When the current pandemic is finally contained, the “normal” to which we return is unlikely to look like the “normal” we left. How it differs will depend upon the ability of humans to emerge from our tribal affiliations and work together. That, in turn, will depend mightily upon our ability to get a handle on the disinformation and hysteria promoted by our existing media landscape, especially the social media algorithms that incentivize its spread.

We really are at one of those tipping points that occur during human history.

We can accept the reality that we share an endangered planet inhabited by inevitably interrelated and interdependent populations, and that we need to create institutions that will allow us to save it and inhabit it peacefully, or we can give in to the forces trying to take humanity into a new Dark Ages and possible extinction. 

What we can’t do is evade the challenge and unscramble the global egg.

The Polder Model

One of my sons lives in Amsterdam, having moved there almost two years ago to accept a position with a tech firm. (No matter how often he explains what he does, I am incapable of understanding it–but as his mother, I’m impressed.) Thanks to FaceTime, we “see” each other several times a week, making the distance between us less daunting, and serving as evidence of the ways in which technology is accelerating globalism.

The pandemic, of course, is added testimony of the global and deeply interrelated nature of today’s world.

My son has generally been delighted with governance in the Netherlands, and has found their political processes to be more democratic and far more collaborative than ours. Public policies are considerably more focused on the common good. The social safety net is generous and private economic activity seems to flourish, so he was surprised by what he has seen as the Dutch government’s hesitant (and in his opinion, at least) relatively inadequate response to the Coronavirus. It led him to do some research.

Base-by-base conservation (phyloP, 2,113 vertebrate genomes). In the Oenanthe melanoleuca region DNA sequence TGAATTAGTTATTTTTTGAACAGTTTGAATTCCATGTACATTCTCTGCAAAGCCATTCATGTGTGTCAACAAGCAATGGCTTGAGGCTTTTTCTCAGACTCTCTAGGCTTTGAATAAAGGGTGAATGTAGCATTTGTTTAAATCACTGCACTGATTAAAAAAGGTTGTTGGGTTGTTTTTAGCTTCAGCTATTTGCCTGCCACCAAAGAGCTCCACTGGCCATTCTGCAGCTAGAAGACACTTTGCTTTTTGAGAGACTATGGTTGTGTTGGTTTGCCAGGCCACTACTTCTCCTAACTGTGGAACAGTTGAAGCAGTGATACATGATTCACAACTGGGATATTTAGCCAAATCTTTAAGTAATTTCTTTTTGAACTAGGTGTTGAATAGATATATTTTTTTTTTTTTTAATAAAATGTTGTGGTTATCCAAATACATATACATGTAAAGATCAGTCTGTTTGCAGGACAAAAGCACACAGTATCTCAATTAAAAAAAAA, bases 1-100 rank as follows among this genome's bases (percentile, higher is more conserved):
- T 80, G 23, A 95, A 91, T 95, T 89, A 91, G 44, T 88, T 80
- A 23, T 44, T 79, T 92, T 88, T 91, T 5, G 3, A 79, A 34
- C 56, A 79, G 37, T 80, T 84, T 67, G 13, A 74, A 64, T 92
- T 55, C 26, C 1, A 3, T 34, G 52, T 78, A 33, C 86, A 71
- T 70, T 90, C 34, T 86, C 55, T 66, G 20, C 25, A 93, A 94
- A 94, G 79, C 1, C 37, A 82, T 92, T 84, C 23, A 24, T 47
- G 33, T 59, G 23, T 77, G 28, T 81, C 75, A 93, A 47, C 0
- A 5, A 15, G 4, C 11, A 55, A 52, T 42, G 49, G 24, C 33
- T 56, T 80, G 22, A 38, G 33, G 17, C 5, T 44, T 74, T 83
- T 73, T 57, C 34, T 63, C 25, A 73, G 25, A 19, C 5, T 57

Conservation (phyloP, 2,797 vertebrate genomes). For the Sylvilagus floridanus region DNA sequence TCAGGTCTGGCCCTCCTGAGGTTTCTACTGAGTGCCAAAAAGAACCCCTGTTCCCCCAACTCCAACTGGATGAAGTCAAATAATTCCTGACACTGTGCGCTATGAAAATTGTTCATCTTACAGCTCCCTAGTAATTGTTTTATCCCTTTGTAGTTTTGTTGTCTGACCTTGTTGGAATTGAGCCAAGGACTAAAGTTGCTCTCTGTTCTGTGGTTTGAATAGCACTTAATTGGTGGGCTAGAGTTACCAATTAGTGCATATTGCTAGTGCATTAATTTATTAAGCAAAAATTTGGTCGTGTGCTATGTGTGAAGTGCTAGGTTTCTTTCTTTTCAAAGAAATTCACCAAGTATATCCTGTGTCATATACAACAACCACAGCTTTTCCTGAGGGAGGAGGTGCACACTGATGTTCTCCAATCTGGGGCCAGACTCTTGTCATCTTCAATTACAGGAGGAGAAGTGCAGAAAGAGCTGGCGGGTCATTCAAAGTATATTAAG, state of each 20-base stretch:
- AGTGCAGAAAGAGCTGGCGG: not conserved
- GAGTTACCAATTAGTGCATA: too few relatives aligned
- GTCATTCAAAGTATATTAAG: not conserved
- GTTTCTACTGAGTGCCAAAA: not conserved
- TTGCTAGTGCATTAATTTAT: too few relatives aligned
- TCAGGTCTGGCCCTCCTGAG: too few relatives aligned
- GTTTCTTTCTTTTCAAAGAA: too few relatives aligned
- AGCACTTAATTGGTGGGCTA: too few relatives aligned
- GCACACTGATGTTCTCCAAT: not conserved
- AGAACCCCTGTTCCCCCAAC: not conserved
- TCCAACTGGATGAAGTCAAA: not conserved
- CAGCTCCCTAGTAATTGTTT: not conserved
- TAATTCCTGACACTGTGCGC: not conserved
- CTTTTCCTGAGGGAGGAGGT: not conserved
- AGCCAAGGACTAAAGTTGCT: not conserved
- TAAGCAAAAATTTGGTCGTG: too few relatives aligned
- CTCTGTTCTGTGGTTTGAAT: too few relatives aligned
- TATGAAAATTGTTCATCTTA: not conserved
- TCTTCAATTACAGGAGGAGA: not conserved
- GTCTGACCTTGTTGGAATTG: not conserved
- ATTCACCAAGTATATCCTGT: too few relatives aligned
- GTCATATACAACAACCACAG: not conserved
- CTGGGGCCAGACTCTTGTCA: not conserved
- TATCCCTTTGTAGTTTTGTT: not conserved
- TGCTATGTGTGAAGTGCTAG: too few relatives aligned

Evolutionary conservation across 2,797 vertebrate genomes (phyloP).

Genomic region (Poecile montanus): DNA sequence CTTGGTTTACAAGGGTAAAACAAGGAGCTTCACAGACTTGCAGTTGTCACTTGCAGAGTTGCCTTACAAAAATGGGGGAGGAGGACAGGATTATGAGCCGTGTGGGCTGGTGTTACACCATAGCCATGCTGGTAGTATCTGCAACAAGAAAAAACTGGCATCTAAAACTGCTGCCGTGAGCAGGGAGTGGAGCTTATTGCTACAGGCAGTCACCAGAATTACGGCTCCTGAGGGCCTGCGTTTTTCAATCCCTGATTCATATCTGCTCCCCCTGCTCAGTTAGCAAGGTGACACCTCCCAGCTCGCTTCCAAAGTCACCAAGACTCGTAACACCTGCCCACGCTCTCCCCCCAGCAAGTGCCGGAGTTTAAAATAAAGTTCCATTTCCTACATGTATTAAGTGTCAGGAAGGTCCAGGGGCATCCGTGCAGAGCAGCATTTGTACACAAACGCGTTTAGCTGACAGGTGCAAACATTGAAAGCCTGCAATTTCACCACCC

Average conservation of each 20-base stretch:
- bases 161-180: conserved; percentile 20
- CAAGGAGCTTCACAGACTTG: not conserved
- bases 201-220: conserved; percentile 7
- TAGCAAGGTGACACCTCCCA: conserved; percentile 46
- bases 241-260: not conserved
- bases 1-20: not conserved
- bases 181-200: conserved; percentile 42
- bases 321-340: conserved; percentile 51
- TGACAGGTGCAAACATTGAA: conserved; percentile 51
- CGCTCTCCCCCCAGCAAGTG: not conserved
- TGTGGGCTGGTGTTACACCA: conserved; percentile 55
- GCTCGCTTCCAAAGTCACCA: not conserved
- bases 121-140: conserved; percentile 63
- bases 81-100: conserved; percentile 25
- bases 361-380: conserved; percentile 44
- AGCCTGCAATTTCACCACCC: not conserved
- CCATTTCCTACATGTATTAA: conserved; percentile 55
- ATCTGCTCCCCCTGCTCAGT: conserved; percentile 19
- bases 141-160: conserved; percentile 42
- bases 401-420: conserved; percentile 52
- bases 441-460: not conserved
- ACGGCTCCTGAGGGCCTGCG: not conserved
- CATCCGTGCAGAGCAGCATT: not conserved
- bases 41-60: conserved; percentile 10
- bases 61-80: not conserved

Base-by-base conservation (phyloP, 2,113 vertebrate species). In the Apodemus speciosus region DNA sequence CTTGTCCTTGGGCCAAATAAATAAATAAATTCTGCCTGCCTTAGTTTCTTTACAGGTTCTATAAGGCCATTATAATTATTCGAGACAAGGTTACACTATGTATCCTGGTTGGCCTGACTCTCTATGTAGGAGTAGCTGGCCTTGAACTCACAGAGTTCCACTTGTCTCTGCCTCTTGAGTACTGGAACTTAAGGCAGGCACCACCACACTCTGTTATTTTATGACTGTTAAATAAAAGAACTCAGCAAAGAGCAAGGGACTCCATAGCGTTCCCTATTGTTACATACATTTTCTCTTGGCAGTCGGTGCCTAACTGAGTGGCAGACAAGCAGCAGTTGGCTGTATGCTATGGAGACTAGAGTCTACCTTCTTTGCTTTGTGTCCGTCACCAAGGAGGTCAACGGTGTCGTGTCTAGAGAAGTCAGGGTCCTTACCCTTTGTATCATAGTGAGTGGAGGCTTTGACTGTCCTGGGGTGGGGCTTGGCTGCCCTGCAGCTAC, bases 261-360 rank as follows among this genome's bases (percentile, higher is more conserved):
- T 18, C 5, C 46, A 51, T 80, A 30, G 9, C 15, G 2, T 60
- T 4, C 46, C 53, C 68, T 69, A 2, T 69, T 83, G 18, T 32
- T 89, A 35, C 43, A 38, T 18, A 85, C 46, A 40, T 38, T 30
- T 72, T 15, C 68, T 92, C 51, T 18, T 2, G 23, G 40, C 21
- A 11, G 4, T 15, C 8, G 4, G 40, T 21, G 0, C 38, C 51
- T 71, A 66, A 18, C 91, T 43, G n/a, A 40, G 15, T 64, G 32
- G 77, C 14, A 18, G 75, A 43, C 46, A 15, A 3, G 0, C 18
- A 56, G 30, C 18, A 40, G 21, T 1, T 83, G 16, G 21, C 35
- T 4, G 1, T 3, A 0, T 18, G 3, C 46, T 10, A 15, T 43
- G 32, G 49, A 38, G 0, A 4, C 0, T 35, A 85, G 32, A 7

When we were talking the other day, he shared the theory that emerged from that research. It involves the origins of a generally positive aspect of Dutch political culture that does, however, get in the way of immediate, decisive actions of the sort required by a pandemic.

It is “the Polder Model.”

One of the more unique aspects of the Netherlands is that the country consists in large part of polders, or land reclaimed from the sea. These areas require constant pumping and careful and continuous maintenance of the dykes. (Dutch water engineers are the best on the planet–and with climate change, increasingly in demand.) Ever since the Middle Ages, when this process of land reclamation began, people living in the same polder, including those from different societies or backgrounds, have been forced to cooperate because without unanimous agreement on shared responsibility for maintenance of the dykes and pumping stations, the polders would flood.

According to historians, even when different cities in the same polder were at war, they still  cooperated to prevent the polder from flooding. This long history has deeply influenced the country’s political culture; it has taught the Dutch to set aside differences for a greater purpose, and to work across differences for the common good.